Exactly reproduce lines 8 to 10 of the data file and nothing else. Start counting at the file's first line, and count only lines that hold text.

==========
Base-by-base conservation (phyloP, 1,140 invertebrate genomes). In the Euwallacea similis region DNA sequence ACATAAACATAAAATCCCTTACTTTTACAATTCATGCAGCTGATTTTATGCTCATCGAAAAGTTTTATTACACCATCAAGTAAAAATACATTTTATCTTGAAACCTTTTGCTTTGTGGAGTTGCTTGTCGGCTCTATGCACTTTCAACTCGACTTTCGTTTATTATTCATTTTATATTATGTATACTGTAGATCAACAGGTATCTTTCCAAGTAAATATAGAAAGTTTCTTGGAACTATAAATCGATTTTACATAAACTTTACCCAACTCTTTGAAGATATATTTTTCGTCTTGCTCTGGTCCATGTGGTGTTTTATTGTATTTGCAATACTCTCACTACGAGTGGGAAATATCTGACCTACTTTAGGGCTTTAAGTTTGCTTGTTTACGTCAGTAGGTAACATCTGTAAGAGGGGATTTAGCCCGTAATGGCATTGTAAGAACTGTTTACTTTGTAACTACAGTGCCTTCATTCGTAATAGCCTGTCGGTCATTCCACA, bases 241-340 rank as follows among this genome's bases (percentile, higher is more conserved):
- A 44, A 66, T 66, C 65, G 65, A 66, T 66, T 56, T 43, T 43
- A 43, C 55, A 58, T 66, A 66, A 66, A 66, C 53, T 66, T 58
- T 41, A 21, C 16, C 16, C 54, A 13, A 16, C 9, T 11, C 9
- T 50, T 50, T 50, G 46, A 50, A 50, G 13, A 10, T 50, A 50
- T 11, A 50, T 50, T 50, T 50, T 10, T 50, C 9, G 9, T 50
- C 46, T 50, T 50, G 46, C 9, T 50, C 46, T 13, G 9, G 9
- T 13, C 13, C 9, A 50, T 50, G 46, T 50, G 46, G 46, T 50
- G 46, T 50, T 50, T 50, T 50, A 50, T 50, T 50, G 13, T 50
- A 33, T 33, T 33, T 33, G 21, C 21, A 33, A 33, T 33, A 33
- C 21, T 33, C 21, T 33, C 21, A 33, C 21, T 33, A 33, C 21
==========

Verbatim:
- T 13, C 13, C 9, A 50, T 50, G 46, T 50, G 46, G 46, T 50
- G 46, T 50, T 50, T 50, T 50, A 50, T 50, T 50, G 13, T 50
- A 33, T 33, T 33, T 33, G 21, C 21, A 33, A 33, T 33, A 33